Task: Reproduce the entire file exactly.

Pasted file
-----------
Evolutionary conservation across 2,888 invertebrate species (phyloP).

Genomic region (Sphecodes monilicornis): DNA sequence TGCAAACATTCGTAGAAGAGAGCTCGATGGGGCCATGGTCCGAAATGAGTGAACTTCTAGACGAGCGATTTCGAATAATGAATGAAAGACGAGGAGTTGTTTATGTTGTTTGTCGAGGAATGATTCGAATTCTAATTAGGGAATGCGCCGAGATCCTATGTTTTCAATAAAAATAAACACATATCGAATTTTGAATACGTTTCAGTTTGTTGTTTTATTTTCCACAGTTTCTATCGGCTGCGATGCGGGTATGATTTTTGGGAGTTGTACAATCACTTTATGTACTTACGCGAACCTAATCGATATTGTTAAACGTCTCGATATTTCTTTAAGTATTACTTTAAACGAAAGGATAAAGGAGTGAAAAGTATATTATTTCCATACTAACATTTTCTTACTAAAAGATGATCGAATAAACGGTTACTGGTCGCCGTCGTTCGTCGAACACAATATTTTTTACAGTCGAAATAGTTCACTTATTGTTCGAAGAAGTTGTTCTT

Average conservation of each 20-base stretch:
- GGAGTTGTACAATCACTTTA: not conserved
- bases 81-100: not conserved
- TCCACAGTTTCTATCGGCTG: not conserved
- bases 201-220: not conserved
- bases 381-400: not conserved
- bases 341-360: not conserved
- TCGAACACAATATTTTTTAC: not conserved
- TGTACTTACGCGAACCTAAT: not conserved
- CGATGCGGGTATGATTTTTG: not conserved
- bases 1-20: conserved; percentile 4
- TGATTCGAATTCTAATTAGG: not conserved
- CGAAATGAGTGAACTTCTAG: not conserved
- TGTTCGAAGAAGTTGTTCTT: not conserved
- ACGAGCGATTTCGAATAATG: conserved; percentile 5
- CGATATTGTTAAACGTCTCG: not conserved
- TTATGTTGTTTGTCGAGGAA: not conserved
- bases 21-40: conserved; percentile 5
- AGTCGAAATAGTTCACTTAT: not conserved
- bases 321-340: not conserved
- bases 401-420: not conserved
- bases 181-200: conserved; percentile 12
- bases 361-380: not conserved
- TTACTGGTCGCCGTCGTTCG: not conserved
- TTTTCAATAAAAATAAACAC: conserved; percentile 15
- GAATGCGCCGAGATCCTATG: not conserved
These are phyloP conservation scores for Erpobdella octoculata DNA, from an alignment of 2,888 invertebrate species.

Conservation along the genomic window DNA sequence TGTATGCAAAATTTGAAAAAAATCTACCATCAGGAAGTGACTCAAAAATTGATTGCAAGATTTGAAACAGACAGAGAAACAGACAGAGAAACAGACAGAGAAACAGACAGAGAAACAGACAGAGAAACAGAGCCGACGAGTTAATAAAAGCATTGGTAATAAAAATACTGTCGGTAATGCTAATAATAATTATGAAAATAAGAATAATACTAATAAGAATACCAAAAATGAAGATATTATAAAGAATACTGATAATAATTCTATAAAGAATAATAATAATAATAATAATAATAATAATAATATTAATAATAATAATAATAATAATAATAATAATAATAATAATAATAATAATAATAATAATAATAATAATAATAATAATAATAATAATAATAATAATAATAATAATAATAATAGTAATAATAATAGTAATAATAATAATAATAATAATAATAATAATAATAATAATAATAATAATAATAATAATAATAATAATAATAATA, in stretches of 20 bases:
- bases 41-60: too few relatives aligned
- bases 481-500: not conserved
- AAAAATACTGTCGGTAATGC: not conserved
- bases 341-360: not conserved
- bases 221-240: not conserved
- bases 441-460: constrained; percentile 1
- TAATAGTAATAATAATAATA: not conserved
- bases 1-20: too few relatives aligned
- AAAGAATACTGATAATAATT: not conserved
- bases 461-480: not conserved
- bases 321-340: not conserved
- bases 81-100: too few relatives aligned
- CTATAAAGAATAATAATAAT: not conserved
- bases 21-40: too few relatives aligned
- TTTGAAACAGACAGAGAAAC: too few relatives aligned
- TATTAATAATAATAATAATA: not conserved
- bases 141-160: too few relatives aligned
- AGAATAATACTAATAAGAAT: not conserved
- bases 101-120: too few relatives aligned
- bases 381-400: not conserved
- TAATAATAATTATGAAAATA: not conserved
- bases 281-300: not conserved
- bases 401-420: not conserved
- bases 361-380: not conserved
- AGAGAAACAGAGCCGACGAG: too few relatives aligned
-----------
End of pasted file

Evolutionary conservation across 2,888 invertebrate species (phyloP).

Genomic region (Sphecodes monilicornis): DNA sequence TGCAAACATTCGTAGAAGAGAGCTCGATGGGGCCATGGTCCGAAATGAGTGAACTTCTAGACGAGCGATTTCGAATAATGAATGAAAGACGAGGAGTTGTTTATGTTGTTTGTCGAGGAATGATTCGAATTCTAATTAGGGAATGCGCCGAGATCCTATGTTTTCAATAAAAATAAACACATATCGAATTTTGAATACGTTTCAGTTTGTTGTTTTATTTTCCACAGTTTCTATCGGCTGCGATGCGGGTATGATTTTTGGGAGTTGTACAATCACTTTATGTACTTACGCGAACCTAATCGATATTGTTAAACGTCTCGATATTTCTTTAAGTATTACTTTAAACGAAAGGATAAAGGAGTGAAAAGTATATTATTTCCATACTAACATTTTCTTACTAAAAGATGATCGAATAAACGGTTACTGGTCGCCGTCGTTCGTCGAACACAATATTTTTTACAGTCGAAATAGTTCACTTATTGTTCGAAGAAGTTGTTCTT

Average conservation of each 20-base stretch:
- GGAGTTGTACAATCACTTTA: not conserved
- bases 81-100: not conserved
- TCCACAGTTTCTATCGGCTG: not conserved
- bases 201-220: not conserved
- bases 381-400: not conserved
- bases 341-360: not conserved
- TCGAACACAATATTTTTTAC: not conserved
- TGTACTTACGCGAACCTAAT: not conserved
- CGATGCGGGTATGATTTTTG: not conserved
- bases 1-20: conserved; percentile 4
- TGATTCGAATTCTAATTAGG: not conserved
- CGAAATGAGTGAACTTCTAG: not conserved
- TGTTCGAAGAAGTTGTTCTT: not conserved
- ACGAGCGATTTCGAATAATG: conserved; percentile 5
- CGATATTGTTAAACGTCTCG: not conserved
- TTATGTTGTTTGTCGAGGAA: not conserved
- bases 21-40: conserved; percentile 5
- AGTCGAAATAGTTCACTTAT: not conserved
- bases 321-340: not conserved
- bases 401-420: not conserved
- bases 181-200: conserved; percentile 12
- bases 361-380: not conserved
- TTACTGGTCGCCGTCGTTCG: not conserved
- TTTTCAATAAAAATAAACAC: conserved; percentile 15
- GAATGCGCCGAGATCCTATG: not conserved
These are phyloP conservation scores for Erpobdella octoculata DNA, from an alignment of 2,888 invertebrate species.

Conservation along the genomic window DNA sequence TGTATGCAAAATTTGAAAAAAATCTACCATCAGGAAGTGACTCAAAAATTGATTGCAAGATTTGAAACAGACAGAGAAACAGACAGAGAAACAGACAGAGAAACAGACAGAGAAACAGACAGAGAAACAGAGCCGACGAGTTAATAAAAGCATTGGTAATAAAAATACTGTCGGTAATGCTAATAATAATTATGAAAATAAGAATAATACTAATAAGAATACCAAAAATGAAGATATTATAAAGAATACTGATAATAATTCTATAAAGAATAATAATAATAATAATAATAATAATAATAATATTAATAATAATAATAATAATAATAATAATAATAATAATAATAATAATAATAATAATAATAATAATAATAATAATAATAATAATAATAATAATAATAATAATAATAATAATAGTAATAATAATAGTAATAATAATAATAATAATAATAATAATAATAATAATAATAATAATAATAATAATAATAATAATAATAATAATA, in stretches of 20 bases:
- bases 41-60: too few relatives aligned
- bases 481-500: not conserved
- AAAAATACTGTCGGTAATGC: not conserved
- bases 341-360: not conserved
- bases 221-240: not conserved
- bases 441-460: constrained; percentile 1
- TAATAGTAATAATAATAATA: not conserved
- bases 1-20: too few relatives aligned
- AAAGAATACTGATAATAATT: not conserved
- bases 461-480: not conserved
- bases 321-340: not conserved
- bases 81-100: too few relatives aligned
- CTATAAAGAATAATAATAAT: not conserved
- bases 21-40: too few relatives aligned
- TTTGAAACAGACAGAGAAAC: too few relatives aligned
- TATTAATAATAATAATAATA: not conserved
- bases 141-160: too few relatives aligned
- AGAATAATACTAATAAGAAT: not conserved
- bases 101-120: too few relatives aligned
- bases 381-400: not conserved
- TAATAATAATTATGAAAATA: not conserved
- bases 281-300: not conserved
- bases 401-420: not conserved
- bases 361-380: not conserved
- AGAGAAACAGAGCCGACGAG: too few relatives aligned